September 5, 2006

Review: Averatec Voya 350

averatecvoya350.jpg

You may not have heard of the name Averatec in the GPS realm, but they are an interesting new entry in the field of GPS systems that sets a new benchmark for affordability in a basic GPS. (They are running a rebate right now for purchases through the end of 2006 reducing the price down to around $350.) The Averatec Voya 350 is a basic GPS system that has pre-loaded maps of the US and Canada, and a POI database. A recent review online indicates that it’s fairly solid, but has a few interface and design quirks that take some getting use to; I think most new tech toys do anyway, and it’s only if those things annoy you 2 months later do they really take their toll.

Basic Features of the Averatec Voya 350
The Averatec Voya 350 is a compact, flat, pocketable style GPS device, in the same genre as the Garmin Nuvi, Mio C310 or the New TomTom ONE. I think that it’s the form factor that everyone needs to be in, so I am happy to see more momentum here. So, this slim form factor (4.5 by 2.9 by 0.7 inches and 6 ounces) allows for some easy portability, or easy storage when you aren’t driving. It has a 3.5-inch touch screen that is about the minimum for a touchscreen input device. Any smaller and you can’t really fit the buttons required to type. The Voya 350 also comes with a stylus, which snaps into the top of the device and is reportedly needed sometimes when the keyboard gets cramped.

The unit comes equipped with the SiRF star III chipset which is more and more standard these days and will give you solid locks on satellites in tough situations. The interesting feature (some might say annoying) on the unit is that it has a helix antenna sticking out of the top of the unit. Not really sure that this is needed considering that the Mio C310 did just fine in our use for our review with a minimal hump on the topside of it. Guidance sounds solid with voice driven directions – not text to speech, so it will tell you to turn, it just won’t tell you the name of the street to turn onto. It includes automatic route recalculation when you miss a turn, and a points-of-interest (POI) database. You can search for destinations by specific address, intersection, or city center. The City Center feature is nice and something that I would like to see more. If you need to get to a certain location that you know by heart and not by address, just getting to the center of town can suffice; this feature makes life a lot easier. You can also select a place from your Favorites list, recently visited locations, or POI. You can also view maps in 2D and 3D.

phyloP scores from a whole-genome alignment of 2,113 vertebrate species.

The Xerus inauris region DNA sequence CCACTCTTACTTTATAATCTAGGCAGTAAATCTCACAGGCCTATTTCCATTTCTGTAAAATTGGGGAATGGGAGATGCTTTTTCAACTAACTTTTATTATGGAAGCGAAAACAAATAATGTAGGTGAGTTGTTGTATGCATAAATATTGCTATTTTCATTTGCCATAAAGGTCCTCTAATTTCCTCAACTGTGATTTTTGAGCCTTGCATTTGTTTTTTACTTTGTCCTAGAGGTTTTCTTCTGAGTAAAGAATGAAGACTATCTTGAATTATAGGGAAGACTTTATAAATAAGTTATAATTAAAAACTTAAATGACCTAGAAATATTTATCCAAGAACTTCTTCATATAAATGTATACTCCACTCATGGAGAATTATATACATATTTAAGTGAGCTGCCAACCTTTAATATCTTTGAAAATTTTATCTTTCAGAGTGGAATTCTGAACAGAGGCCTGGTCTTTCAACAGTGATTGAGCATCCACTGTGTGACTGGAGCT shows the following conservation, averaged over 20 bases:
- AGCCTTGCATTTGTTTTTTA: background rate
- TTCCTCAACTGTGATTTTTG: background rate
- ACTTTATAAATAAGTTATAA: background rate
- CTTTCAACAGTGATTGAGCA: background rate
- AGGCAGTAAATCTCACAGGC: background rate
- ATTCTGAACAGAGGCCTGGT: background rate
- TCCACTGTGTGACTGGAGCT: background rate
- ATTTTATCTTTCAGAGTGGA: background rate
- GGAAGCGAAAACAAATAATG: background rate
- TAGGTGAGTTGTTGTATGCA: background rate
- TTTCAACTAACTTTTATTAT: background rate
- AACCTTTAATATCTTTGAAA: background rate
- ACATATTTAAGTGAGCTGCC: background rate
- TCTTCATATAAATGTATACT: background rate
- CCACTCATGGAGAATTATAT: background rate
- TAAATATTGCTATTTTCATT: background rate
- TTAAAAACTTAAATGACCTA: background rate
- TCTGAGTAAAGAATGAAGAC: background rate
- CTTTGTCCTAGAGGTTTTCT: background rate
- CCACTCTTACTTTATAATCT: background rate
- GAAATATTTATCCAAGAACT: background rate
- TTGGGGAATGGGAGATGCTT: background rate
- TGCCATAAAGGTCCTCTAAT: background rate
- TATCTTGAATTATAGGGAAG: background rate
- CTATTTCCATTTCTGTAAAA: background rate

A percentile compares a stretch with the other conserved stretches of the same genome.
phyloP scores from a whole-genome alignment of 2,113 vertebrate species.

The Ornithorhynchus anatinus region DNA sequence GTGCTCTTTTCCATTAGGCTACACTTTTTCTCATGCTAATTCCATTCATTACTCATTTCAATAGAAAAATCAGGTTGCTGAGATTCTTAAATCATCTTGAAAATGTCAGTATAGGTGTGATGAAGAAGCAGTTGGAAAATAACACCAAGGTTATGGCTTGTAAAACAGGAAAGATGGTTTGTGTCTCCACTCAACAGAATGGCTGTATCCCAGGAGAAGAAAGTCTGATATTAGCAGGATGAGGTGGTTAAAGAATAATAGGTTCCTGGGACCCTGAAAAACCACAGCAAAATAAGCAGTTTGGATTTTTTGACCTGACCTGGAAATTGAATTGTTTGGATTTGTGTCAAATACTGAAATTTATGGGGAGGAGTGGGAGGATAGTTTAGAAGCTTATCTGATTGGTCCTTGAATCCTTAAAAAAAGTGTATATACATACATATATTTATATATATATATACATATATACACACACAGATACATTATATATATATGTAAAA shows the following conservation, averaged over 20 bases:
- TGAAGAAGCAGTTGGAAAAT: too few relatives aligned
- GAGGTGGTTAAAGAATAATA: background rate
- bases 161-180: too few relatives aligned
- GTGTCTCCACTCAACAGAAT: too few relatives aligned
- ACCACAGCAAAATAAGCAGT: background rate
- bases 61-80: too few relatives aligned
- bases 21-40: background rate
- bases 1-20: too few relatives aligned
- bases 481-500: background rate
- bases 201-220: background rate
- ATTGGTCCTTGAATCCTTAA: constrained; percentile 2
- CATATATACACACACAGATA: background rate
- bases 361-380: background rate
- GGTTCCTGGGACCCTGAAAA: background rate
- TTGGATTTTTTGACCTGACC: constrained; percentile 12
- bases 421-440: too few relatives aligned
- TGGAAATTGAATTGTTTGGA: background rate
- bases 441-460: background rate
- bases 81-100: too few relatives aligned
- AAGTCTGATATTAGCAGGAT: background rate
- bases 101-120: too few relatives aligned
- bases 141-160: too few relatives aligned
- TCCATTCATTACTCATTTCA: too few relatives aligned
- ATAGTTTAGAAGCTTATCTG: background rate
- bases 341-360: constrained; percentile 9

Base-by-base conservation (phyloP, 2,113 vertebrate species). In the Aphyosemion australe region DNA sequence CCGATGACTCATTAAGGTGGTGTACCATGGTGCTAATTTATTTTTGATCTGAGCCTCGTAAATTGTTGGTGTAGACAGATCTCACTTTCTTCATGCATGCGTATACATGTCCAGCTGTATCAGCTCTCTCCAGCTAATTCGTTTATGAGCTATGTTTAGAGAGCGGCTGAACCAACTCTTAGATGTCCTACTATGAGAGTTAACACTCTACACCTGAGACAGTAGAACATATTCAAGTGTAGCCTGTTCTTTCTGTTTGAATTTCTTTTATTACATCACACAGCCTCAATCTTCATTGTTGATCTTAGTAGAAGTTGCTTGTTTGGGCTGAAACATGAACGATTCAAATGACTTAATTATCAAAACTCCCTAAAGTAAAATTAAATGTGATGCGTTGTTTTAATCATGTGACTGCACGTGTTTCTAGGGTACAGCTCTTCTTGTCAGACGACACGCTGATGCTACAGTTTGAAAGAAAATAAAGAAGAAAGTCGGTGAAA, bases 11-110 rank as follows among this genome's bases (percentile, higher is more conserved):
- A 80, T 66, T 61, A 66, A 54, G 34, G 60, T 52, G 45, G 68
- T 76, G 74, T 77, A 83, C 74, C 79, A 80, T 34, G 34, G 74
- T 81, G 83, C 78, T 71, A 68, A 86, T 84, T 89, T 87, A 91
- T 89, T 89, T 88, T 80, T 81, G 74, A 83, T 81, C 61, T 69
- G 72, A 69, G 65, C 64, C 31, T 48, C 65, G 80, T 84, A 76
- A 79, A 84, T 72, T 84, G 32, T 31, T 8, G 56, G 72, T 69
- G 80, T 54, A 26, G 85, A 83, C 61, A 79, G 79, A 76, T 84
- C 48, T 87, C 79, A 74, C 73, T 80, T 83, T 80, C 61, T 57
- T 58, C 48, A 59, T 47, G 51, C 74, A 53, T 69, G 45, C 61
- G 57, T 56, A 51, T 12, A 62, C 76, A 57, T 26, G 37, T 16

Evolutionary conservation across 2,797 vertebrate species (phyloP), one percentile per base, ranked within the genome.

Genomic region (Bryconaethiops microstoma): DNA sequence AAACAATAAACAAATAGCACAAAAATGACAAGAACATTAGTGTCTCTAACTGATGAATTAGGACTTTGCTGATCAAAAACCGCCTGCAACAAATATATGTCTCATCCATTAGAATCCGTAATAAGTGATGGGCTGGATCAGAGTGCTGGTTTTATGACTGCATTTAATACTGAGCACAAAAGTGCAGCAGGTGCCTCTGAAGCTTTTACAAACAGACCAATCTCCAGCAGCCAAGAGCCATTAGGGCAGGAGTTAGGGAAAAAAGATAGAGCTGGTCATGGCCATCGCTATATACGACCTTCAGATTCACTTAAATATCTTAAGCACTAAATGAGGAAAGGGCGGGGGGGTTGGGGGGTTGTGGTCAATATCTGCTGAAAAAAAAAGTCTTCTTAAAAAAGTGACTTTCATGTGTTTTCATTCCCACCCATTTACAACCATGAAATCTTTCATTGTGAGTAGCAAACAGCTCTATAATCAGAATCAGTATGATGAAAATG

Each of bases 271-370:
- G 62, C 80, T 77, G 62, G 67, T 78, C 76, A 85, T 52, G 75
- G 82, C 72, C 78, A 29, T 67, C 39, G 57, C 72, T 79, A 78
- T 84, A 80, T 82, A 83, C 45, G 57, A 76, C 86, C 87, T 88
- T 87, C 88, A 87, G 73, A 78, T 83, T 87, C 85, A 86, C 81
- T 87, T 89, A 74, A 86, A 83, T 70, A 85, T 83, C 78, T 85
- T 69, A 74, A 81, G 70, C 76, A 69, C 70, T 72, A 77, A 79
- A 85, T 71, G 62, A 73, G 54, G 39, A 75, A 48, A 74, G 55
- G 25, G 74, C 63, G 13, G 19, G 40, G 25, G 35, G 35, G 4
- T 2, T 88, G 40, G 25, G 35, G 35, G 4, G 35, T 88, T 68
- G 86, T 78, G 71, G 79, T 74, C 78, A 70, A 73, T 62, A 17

As with may GPS systems, you can customize how you calculate routes: Shortest, Fastest, etc. I recently used a Navigation system in a Toyota Camry and they eliminated this setting by giving you different route options every time it calculated routes. So, you get an overview map with color coded routes displayed on the map, with an option to select which you want “Quick1”, “Quick2” or Shortest” with estimates for time and distance on each. I think I would rather see this type of system selectable in the options screen instead of locking into one specific type. In the online review of the Averatec Voya 350, they said of the options menu, “It can be a bit confusing, since each Settings page contains about four to five categories, then beneath each of those are a series of buttons for all the various functions. It's overwhelming at first glance, but you get accustomed to it after a couple of tries.”

One obvious thing about the Averatec Voya 350 is the ability to use buttons that are prominently mounted on the front of the unit. They are power on/off, a Main Menu button, Zoom In and Out keys, and a five-way navigation toggle. Now in use, this five-way navigation toggle isn’t a directional keypad to allow you to scroll around the maps. It’s actually more of a set of buttons that are related. So pressing up toggles between North Up and Direction up navigation, while Down toggles between 2D and 3D options. Left and right buttons cycle between several items: map views, GPS setting, trip info, etc. In the review from CNet they said that these buttons “take a little getting used to, but we eventually warmed up to them and found some of the information to be quite useful. For example, the Current Location page will tell you which side of the street odd-numbered and even-numbered addresses are on. The control itself is a bit wobbly and doesn't always work properly. After a while, we found it best to just nudge the outer edges, rather than pressing the button directly.”

Overall, CNet rated the Averatec Voya 350 “Good” with a 6.3 out of 10 rating and said:

The good: The Averatec Voya 350 offers accurate text- and voice-guided directions and has a travel-friendly form factor.

The bad: The Averatec Voya 350's antenna adds some unwanted bulk, and the interface is a bit confusing at first.

The bottom line: The Averatec Voya 350 offers a nice basic navigation system for an affordable price, but its design and interface need some fine-tuning before it can compete with the big boys.

Read More at CNet for their full review

Read More in: Automotive GPS | GPS News | GPS Reviews

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Posted by Scott Martin at September 5, 2006 9:08 AM

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